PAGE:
HistoryThis section has been translated automatically.
DefinitionThis section has been translated automatically.
Immigration of larvae of various parasite species (worms/flies) into the skin with characteristic inflammatory, linear, itchy migration paths.
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PathogenThis section has been translated automatically.
Various parasites can trigger the clinical picture of the"larva migrans cutanea syndrome". In this respect, the so-called larva migrans is not an independent clinical picture, but merely a clinical symptom.
In distinction to the larva migrans visceralis syndrome (e.g. triggered by Toxocara canis or Toxocara cati, the roundworms of dogs and cats) the term "larva migranscutanea syndrome" instead of larva migrans (larva migrans refers to the pathogen in the ordinary sense) is the better terminology.
- Larvae of horseflies
- Ankylostoma species (hookworms such as Ancylostoma brasiliense, Ancylostoma caninum etc. which are primarily pathogenic to animals and are a false host for humans)
- Strongyloides species
- Cordylobia anthropophaga (tumbu fly: Africa).
Occurrence/EpidemiologyThis section has been translated automatically.
Ankylostomatidae (esp. Ancylostoma brasiliens and caninum; Strongyloides stercoralis): The larvae of the above-mentioned nematodes (threadworms) actively bore through the skin when walking barefoot or lying on the beach. Sources of infection are beaches contaminated by dog and cat faeces and children's play areas. In contrast to Ancylostoma duodenale and Necator americanus, which cause systemic disease(ancylostomiasis), these species do not succeed in connecting to the vascular system in human skin. The consequence is a local (cutaneous) infestation with the clinical picture of the larva migrans cutanea syndrome.
Myiasis linearis migrans (especially arthropod larvae of the genus Gastrophilus): Fly larvae penetrated through the skin. Mostly occurring on African beaches (barefoot walk).
ManifestationThis section has been translated automatically.
Most common disease in tropical travelers; no age restrictions; more common in children and adolescents and younger adults.
LocalizationThis section has been translated automatically.
Mainly occurring on the lower extremities and glutaeal region, corresponding to the parts of the body that have been in contact with larval sand as found in tropical and subtropical areas. Rare is the infestation of the capillitium.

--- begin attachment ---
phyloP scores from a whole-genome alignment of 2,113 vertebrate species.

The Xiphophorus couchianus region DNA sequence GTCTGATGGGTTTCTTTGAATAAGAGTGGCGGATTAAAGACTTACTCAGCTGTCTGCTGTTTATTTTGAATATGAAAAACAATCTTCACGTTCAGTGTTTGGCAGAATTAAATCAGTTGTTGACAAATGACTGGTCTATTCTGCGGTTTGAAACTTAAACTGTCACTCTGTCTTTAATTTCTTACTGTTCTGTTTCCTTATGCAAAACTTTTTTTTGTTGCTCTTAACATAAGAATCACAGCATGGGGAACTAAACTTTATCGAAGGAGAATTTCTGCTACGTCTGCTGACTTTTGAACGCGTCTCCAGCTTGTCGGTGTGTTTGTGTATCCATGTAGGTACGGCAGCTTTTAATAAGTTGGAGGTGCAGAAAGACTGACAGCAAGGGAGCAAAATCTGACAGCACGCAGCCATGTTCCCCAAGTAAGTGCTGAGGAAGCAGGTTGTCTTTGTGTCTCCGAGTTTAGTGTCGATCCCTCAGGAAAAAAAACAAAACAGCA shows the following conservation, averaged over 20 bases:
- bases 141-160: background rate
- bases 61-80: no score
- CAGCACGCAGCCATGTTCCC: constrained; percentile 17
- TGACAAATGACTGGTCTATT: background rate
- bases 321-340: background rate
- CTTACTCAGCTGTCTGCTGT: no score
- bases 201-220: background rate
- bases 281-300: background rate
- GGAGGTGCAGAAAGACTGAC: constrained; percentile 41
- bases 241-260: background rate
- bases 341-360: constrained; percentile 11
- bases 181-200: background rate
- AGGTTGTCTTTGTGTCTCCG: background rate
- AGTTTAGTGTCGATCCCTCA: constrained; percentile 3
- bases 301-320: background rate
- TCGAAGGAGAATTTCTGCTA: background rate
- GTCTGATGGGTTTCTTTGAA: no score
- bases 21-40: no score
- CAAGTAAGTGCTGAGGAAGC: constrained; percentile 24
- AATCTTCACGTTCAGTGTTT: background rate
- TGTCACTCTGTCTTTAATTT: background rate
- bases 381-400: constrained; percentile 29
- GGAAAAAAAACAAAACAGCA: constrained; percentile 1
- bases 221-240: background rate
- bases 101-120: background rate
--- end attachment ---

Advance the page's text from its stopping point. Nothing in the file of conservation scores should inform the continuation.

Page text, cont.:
Clinical featuresThis section has been translated automatically.
Differential diagnosisThis section has been translated automatically.
The clinical picture with the itchy, bizarre ducts is diagnostic. In the rare follicular symptoms, bacterial folliculitis must be excluded.
External therapyThis section has been translated automatically.
1% ivermectin cream (off-label use; preparation - Soolantra® - is, however, approved for the treatment of rosacea) 2x daily for a period of 14 days.
Alternatively: 10%-15% Tiabendazole ointment(e.g. R254, Mintezol) under occlusion several times a day for 5-7 days. Note: Tiabendazol is often no longer available. If necessary, purchase via foreign countries.
Alternative: Albendazole 10% in Vaseline (apply 3 times daily to the affected areas)
Supplementary: if necessary, glucocorticoid supplementation in case of a strong inflammatory reaction or alternating therapy
Internal therapyThis section has been translated automatically.
According to the S1 guideline, a systemic therapy is the first choice.
Operative therapieThis section has been translated automatically.
Notice!Care must be taken to treat a sufficiently large area of skin (larvae 1-2 cm before the end of the corridor).
Progression/forecastThis section has been translated automatically.
Man is a false host; even untreated there is always spontaneous healing. But this can take months.
Note(s)This section has been translated automatically.
Hookworm folliculitis must always be treated systemically!
The visceral "larva migrans" caused by human pathogens often lacks the typical bizarre duct structures in the skin, resulting in organ infestation.
LiteratureThis section has been translated automatically.
- Bachmeyer C et al (2003) Visceral larva migrans mimicking lymphoma. Chest 123: 1296-1297
- Brenner MA et al (2003) Cutaneous larva migrans: the creeping eruption. Cutis 72: 111-115
- Caumes E et al (1992) Efficacy of ivermectin in the therapy of cutaneous larva migrans. Arch Dermatol 128: 83-87
- Caumes E et al (2002) Cutaneous larva migrans with folliculitis: report of seven cases and review of the literature. Br J Dermatol 146: 314-316
- Davies HD et al (1993) Creeping eruption. A review of clinical presentation and management of 60 cases presenting to a tropical disease unit. Arch Dermatol 129: 588-591
- Grunow K, Bachter D (2007) Pruritic follicular bound papules and pustules gluteal. Dermatologist 58: 623-626
- Leiper RT (1909) The structure and relationships of Gnathostoma siamense (Levinsen). Parasitology 2: 77-80
- Lupi O et al (2015) Mucocutaneous manifestations of helminth infections: trematodes and cestodes. J Am Acad Dermatol 73:947-957
- Meotti CD et al (2014) Cutaneous larva migrans on the scalp: atypical presentation of a common disease. An Bras Dermatol 89:332-333
- Nenhoff P (2016) Larva migrans cutanea: successful topical therapy with ivermectin - a case report. J Dtsch Dermatol 14: 622-623.
- Owen R (1836) Gnathostoma spinigerum n. sp. Proc Zool Soc London 47: 123-126.
Incoming links (31)Albendazole; Ancylostoma braziliense; Ancylostoma caninum; Ancylostomatidae; Ancylostomiasis; Bunostomum phlebotomum; Capillariasis, hepatic; Capillariasis, intestinal; Creeping disease; Creeping eruption; ... Show all
Outgoing links (14)Albendazole; Ancylostomiasis; Arthropods; Cryosurgery; Edema; Glucocorticosteroids; Infestation; Ivermectin; Larva currens; Larva migrans; ... Show all
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